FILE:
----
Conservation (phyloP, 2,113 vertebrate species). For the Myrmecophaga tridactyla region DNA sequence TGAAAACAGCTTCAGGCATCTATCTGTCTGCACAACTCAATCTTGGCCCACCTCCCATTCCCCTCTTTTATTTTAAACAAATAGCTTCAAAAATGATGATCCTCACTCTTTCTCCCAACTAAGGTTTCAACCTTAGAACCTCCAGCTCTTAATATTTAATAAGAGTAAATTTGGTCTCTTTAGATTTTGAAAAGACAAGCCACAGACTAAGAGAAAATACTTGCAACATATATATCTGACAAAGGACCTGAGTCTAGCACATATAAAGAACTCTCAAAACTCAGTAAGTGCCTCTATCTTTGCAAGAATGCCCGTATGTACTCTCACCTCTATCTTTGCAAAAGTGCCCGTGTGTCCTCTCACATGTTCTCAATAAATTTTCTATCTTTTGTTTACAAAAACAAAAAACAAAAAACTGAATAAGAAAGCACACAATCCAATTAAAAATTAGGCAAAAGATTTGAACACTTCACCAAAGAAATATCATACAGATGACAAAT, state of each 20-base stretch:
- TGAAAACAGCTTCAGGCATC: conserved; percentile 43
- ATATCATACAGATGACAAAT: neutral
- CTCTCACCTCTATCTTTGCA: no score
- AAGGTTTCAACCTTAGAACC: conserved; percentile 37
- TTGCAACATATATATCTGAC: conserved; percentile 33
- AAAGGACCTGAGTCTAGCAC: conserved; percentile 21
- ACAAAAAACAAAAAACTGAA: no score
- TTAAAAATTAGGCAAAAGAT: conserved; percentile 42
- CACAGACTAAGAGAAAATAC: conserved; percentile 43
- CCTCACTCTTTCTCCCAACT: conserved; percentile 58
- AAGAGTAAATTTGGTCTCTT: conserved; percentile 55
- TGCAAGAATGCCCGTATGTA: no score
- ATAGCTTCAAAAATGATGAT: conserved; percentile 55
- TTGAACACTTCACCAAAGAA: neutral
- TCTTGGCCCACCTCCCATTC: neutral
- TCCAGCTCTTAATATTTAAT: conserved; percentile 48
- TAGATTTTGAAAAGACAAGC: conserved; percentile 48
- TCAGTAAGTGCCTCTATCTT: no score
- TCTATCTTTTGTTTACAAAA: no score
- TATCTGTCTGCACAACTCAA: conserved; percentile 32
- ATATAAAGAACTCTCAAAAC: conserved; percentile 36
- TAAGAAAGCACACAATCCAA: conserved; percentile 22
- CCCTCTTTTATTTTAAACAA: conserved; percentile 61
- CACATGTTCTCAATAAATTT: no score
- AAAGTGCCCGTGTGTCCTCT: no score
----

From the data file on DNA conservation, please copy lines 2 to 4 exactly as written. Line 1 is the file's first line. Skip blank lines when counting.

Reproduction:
- TGAAAACAGCTTCAGGCATC: conserved; percentile 43
- ATATCATACAGATGACAAAT: neutral
- CTCTCACCTCTATCTTTGCA: no score